Botticelli’s devotional paintings are equally stunning. The Adoration of the Magi is traditionally thought to contain a gallery of Medici portraits: Cosimo il Vecchio as the first king, his sons Giovanni and Piero as the other two kings, Lorenzo the Magnificent on the far left, and his brother Giuliano as the black-haired young man in profile on the right. Only the identification of Cosimo is reasonably certain, along with that of Botticelli himself, on the right in the yellow robe. In later life, influenced by Savonarola’s teaching, Botticelli confined himself to religious subjects and moral fables, and his style became increasingly severe. The transformation is clear when comparing the easy grace of the Madonna of the Magnificat with the angularity and agitation of the Calumny of Apelles.

Not quite every masterpiece in this room is by Botticelli. Set away from the walls is the Adoration of the Shepherds by his Flemish contemporary Hugo van der Goes. Brought to Florence in 1483 by Tommaso Portinari, the Medici agent in Bruges, it provided the city’s artists with their first large-scale demonstration of the realism of Northern European oil painting, and had a great influence on the way the medium was exploited here.

Leonardo to Mantegna

Works in Room 15 trace the formative years of Leonardo da Vinci, whose distinctive touch appears first in the Baptism of Christ by his master Verrocchio: the wistful angel in profile is by the 18-year-old apprentice, as is the misty landscape in the background, and Leonardo also worked heavily on the figure of Christ. A similar terrain of soft-focus mountains and water occupies the far distance in Leonardo’s slightly later Annunciation, in which a diffused light falls on a scene where everything is observed with a scientist’s precision. In contrast to the poise of the Annunciation, the sketch of The Adoration of the Magi – abandoned when Leonardo left Florence for Milan in early 1482 – presents the infant Christ as the eye of a vortex of figures, all drawn into his presence by a force as irresistible as a whirlpool. Most of the rest of the room is given over to Raphael’s teacher, Perugino.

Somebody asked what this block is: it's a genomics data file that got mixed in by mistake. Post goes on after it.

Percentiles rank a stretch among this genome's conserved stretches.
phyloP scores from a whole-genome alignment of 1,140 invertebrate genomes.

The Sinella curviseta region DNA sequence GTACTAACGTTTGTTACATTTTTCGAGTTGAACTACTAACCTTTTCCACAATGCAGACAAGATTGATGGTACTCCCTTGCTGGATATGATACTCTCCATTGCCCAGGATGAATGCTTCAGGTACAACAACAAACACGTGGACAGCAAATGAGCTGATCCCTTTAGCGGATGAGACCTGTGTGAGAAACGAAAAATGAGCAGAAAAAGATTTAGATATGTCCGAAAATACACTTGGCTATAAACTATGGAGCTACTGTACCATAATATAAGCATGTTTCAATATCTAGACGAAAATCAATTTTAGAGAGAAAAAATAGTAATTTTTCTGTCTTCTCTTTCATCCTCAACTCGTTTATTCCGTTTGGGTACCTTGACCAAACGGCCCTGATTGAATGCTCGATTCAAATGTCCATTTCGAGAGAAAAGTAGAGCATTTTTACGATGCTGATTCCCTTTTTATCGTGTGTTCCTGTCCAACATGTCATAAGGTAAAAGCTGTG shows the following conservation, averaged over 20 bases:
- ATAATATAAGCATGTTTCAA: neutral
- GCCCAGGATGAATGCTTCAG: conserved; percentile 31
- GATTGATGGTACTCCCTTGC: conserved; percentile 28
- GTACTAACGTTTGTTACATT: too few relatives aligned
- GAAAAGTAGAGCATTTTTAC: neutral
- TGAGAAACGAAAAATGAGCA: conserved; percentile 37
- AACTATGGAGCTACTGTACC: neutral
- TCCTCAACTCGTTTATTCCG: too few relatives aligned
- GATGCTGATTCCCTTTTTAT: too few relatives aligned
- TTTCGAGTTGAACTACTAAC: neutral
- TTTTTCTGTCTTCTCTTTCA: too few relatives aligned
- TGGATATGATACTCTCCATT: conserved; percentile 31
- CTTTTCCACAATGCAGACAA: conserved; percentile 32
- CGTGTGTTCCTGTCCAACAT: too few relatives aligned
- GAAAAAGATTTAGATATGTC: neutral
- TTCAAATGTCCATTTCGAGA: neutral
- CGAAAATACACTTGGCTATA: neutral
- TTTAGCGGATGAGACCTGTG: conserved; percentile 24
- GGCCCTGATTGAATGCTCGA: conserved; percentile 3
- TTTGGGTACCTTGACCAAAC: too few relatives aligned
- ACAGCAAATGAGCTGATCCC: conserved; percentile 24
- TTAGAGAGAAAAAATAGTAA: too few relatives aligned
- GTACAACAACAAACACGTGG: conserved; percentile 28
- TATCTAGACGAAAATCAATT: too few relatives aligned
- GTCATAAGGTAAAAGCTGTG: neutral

Room 18, the octagonal Tribuna, houses the most important of the Medici’s collection of classical sculpture – in particular, the Medici Venus – but also some fascinating portraits by Bronzino, painted like figures of porcelain, and Andrea del Sarto’s flirtatious Portrait of a Young Woman.

The last section of this wing throws together Renaissance paintings from outside Florence. Signorelli, Perugino and Piero di Cosimo are the principal artists in Room 19, and after them comes a room devoted to Cranach, Dürer and other German artists. A taste of the Uffizi’s remarkable collection of Venetian painting follows, with an impenetrable Sacred Allegory by Giovanni Bellini, and three works attributed to Giorgione. In Room 22, a clutch of Northern European paintings includes some superb portraits by Holbein (notably Sir Richard Southwell and a self-portrait) and Hans Memling. The following room has a trio of Correggio pictures and a clutch of exquisite paintings by Mantegna, including the Madonna delle Cave, which takes its name from the minuscule quarry (cave) in the background.